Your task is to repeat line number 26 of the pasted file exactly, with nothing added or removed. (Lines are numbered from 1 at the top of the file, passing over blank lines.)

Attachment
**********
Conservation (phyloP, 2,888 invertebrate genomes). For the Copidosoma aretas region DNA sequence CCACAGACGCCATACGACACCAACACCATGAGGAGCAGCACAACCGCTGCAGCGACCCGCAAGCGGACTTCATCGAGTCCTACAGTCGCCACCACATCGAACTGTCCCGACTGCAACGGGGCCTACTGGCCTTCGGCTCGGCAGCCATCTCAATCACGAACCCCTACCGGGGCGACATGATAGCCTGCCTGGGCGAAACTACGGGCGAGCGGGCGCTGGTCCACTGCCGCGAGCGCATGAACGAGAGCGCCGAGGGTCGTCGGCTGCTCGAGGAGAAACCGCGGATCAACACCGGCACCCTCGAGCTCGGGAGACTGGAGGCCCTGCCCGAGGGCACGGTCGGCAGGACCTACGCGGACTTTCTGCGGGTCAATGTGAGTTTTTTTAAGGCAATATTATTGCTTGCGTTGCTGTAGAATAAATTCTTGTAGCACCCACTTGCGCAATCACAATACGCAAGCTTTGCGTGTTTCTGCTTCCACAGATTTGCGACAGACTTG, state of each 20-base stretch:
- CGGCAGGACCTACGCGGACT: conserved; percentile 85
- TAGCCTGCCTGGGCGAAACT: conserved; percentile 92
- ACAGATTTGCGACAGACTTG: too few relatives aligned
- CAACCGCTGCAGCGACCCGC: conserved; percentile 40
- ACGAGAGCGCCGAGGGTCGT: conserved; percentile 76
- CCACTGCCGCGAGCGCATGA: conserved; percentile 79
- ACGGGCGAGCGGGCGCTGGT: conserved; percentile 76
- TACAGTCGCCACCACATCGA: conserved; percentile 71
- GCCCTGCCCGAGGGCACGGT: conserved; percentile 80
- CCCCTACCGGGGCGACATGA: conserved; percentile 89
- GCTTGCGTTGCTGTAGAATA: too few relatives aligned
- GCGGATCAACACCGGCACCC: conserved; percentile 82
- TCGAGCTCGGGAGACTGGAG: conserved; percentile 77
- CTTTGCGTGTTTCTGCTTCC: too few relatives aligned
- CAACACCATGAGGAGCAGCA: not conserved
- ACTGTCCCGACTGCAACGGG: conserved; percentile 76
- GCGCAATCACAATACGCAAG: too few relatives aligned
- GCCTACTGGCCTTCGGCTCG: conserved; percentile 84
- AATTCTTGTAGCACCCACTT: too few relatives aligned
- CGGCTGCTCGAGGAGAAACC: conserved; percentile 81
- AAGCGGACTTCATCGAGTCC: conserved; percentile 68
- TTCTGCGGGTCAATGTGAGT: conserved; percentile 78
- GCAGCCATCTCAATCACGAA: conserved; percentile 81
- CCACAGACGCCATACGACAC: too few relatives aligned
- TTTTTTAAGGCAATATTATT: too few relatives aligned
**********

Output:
- TTTTTTAAGGCAATATTATT: too few relatives aligned